The concept of "training" in ML relies on computational power, whereas statistical model-building with OLS-type of methods for parameter estimation relies on the knowledge of a human expert. In a multiple regression scenario it's strictly up to the statistician to use his expert judgement in order to choose his model and verify all required statistical assumptions. A statistician's goal is not just to find patterns and use them for predictions but also to understand his data and his problem in a much greater depth than ML.

Of course in some occasions ML and statistics do overlap, as is the case with many disciplines. Logistic regression is one of these occasions; originally a statistical method, which bears so much resemblance to the simple Perceptron (one of the most fundamental ML techniques), that it is by some seen as a ML method.

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    $\begingroup$ Perhaps you've never heard of nonparametric statistics and nonparametric statistical models and model building? $\endgroup$ – Mark L. Stone Jul 25 '15 at 15:12
  • $\begingroup$ Yes, I use nonparametric stats on a daily basis. I didn't say that ML is the nonparametric answer to statistics, I just find that ML methods being nonparametric comes as a side-effect. Nonparametric statistics is an alternative option of the statistician when parametric statistics fails, but it's still the result of an expert's conscious choice. I'm probably not being clear enough in communicating my view and for that I apologise. $\endgroup$ – Digio Jul 25 '15 at 21:21
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    $\begingroup$ There are plenty of statisticians who do nonparametric models, statistics all the time. Have you heard of Empirical Likelihood - invented by a statistician, used by statisticians, and quite nonparametric, although it can also be used in a semi-parametric fashion. So I disagree with you, but I did not downvote you. $\endgroup$ – Mark L. Stone Jul 25 '15 at 22:39
  • $\begingroup$ Disagreeing is fine Mark but I still don't quite understand what your counter argument is about. Are you implying that nonparametric statistics has no need of machine learning (something I never denied)? Or are you claiming that machine learning is in fact just another name for nonparametric statistics (something I did deny)? $\endgroup$ – Digio Jul 26 '15 at 7:07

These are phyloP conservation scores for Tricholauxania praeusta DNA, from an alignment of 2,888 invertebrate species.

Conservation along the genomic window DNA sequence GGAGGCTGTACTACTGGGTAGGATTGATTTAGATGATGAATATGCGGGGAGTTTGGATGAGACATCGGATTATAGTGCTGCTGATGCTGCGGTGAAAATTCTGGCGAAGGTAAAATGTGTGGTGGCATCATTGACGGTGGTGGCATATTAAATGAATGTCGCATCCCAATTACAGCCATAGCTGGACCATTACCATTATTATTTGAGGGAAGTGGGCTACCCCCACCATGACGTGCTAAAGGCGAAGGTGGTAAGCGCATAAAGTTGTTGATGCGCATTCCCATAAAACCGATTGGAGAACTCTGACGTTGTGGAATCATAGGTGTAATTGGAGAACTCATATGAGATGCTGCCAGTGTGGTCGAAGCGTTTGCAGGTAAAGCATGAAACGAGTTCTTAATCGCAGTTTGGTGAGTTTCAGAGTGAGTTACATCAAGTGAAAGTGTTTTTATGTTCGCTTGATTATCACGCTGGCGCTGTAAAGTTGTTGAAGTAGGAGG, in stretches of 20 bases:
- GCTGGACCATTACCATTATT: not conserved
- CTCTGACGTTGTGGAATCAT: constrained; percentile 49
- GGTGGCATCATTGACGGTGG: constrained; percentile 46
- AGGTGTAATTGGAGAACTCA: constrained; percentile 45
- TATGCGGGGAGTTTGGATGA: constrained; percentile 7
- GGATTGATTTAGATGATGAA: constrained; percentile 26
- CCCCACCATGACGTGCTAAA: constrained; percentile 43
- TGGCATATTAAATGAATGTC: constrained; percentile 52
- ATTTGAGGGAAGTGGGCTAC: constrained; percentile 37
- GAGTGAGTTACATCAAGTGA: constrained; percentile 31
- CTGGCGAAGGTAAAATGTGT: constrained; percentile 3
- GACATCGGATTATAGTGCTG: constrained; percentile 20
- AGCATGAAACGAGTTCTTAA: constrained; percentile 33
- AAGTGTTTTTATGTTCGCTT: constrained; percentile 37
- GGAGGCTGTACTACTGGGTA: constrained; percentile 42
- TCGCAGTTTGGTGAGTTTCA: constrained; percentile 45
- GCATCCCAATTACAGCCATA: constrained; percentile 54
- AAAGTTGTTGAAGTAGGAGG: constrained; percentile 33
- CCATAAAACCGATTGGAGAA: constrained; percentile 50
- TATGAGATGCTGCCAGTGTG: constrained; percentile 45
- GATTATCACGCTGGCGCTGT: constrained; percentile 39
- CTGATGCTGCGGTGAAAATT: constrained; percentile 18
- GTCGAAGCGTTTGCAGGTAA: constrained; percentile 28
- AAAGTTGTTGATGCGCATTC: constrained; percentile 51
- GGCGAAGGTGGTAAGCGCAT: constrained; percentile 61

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    $\begingroup$ There is much to disagree with here. Multivariable regression models, when used in conjunction with modern statistical tools, can be flexible and highly competitive with ML. $\endgroup$ – Frank Harrell Aug 17 '15 at 12:55
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Machine learning is pretty loosely defined and you're correct in thinking that regression models--and not just logistic regression ones--also "learn" from the data. I'm not really sure if this means machine learning is really statistics or statistics is really machine learning--or if any of this matters at all.

However, I don't think it's necessary for an algorithm to repeatedly learn from its mistakes. Most methods use a training set to calculate some parameters and then use these fixed parameters to make predictions on some additional test data. The training process may involve repeatedly updating the parameters (as in backpropagation), but it doesn't necessarily ($k$-nearest neighbours doesn't do anything at all during training!). In any case, at test-time, you may not even have access to ground-truth data.

That said, some algorithms do learn from prediction errors--this is particularly common in reinforcement learning, where an agent takes some action, observes its result, and then uses the outcome to plan future actions. For example, a robotic vacuum might start with a model of the world where it cleans all locations equally often, and then learn to vacuum dirty places (where it is "rewarded" by finding dirt) more and clean places less.

Online or incremental algorithms can be repeatedly updated with new training data. This doesn't necessarily depend on the model's prediction accuracy, but I could imagine an algorithm where the weights are updated more aggressively if, for example, the new data seems very unlikely given the current model. There are online versions for logistic regression: e.g., McMahan and Streeeter (2012).

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I finally figured it out. I now know the difference between statistical model fitting and machine learning.

  • If you fit a model (regression), that's statistical model fitting
  • If you learn a model (regression), that's machine learning

So if you learn a logistic regression, that is a machine learning algorithm.

Comment: Pardon me for being an old geezer, but whenever I hear people talking about learning a model, or learning a regression, it makes me think of Jethro "I done learned me an education".

END OF THREAD